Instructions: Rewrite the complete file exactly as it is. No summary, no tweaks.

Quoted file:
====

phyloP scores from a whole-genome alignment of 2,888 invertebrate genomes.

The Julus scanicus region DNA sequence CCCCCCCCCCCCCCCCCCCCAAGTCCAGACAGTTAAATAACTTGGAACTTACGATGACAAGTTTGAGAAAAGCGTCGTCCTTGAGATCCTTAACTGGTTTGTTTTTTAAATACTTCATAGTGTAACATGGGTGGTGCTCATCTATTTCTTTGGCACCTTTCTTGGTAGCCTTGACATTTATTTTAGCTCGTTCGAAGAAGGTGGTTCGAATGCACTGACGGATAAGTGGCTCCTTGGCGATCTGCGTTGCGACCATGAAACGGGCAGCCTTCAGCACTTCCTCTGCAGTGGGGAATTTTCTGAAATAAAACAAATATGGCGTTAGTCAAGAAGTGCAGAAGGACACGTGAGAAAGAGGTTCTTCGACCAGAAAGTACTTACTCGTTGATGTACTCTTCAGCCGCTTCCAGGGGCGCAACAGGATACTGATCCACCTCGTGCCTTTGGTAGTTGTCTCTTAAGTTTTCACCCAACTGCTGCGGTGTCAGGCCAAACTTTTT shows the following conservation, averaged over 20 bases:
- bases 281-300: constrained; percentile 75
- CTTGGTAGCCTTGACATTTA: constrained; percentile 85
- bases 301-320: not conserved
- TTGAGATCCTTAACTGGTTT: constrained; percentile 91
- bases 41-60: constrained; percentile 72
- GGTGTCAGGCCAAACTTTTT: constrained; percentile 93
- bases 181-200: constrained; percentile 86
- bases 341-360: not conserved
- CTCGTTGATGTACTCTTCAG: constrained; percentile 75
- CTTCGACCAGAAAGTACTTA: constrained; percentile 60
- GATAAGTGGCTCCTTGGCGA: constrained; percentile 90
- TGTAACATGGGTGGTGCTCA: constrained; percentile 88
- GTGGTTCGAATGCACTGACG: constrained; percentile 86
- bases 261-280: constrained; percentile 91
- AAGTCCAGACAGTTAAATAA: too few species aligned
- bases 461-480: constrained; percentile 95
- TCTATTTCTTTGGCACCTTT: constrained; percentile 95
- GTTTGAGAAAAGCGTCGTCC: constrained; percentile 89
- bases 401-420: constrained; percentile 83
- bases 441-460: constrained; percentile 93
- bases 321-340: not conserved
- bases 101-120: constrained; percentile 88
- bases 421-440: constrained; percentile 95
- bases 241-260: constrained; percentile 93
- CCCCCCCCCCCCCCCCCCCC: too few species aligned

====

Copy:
phyloP scores from a whole-genome alignment of 2,888 invertebrate genomes.

The Julus scanicus region DNA sequence CCCCCCCCCCCCCCCCCCCCAAGTCCAGACAGTTAAATAACTTGGAACTTACGATGACAAGTTTGAGAAAAGCGTCGTCCTTGAGATCCTTAACTGGTTTGTTTTTTAAATACTTCATAGTGTAACATGGGTGGTGCTCATCTATTTCTTTGGCACCTTTCTTGGTAGCCTTGACATTTATTTTAGCTCGTTCGAAGAAGGTGGTTCGAATGCACTGACGGATAAGTGGCTCCTTGGCGATCTGCGTTGCGACCATGAAACGGGCAGCCTTCAGCACTTCCTCTGCAGTGGGGAATTTTCTGAAATAAAACAAATATGGCGTTAGTCAAGAAGTGCAGAAGGACACGTGAGAAAGAGGTTCTTCGACCAGAAAGTACTTACTCGTTGATGTACTCTTCAGCCGCTTCCAGGGGCGCAACAGGATACTGATCCACCTCGTGCCTTTGGTAGTTGTCTCTTAAGTTTTCACCCAACTGCTGCGGTGTCAGGCCAAACTTTTT shows the following conservation, averaged over 20 bases:
- bases 281-300: constrained; percentile 75
- CTTGGTAGCCTTGACATTTA: constrained; percentile 85
- bases 301-320: not conserved
- TTGAGATCCTTAACTGGTTT: constrained; percentile 91
- bases 41-60: constrained; percentile 72
- GGTGTCAGGCCAAACTTTTT: constrained; percentile 93
- bases 181-200: constrained; percentile 86
- bases 341-360: not conserved
- CTCGTTGATGTACTCTTCAG: constrained; percentile 75
- CTTCGACCAGAAAGTACTTA: constrained; percentile 60
- GATAAGTGGCTCCTTGGCGA: constrained; percentile 90
- TGTAACATGGGTGGTGCTCA: constrained; percentile 88
- GTGGTTCGAATGCACTGACG: constrained; percentile 86
- bases 261-280: constrained; percentile 91
- AAGTCCAGACAGTTAAATAA: too few species aligned
- bases 461-480: constrained; percentile 95
- TCTATTTCTTTGGCACCTTT: constrained; percentile 95
- GTTTGAGAAAAGCGTCGTCC: constrained; percentile 89
- bases 401-420: constrained; percentile 83
- bases 441-460: constrained; percentile 93
- bases 321-340: not conserved
- bases 101-120: constrained; percentile 88
- bases 421-440: constrained; percentile 95
- bases 241-260: constrained; percentile 93
- CCCCCCCCCCCCCCCCCCCC: too few species aligned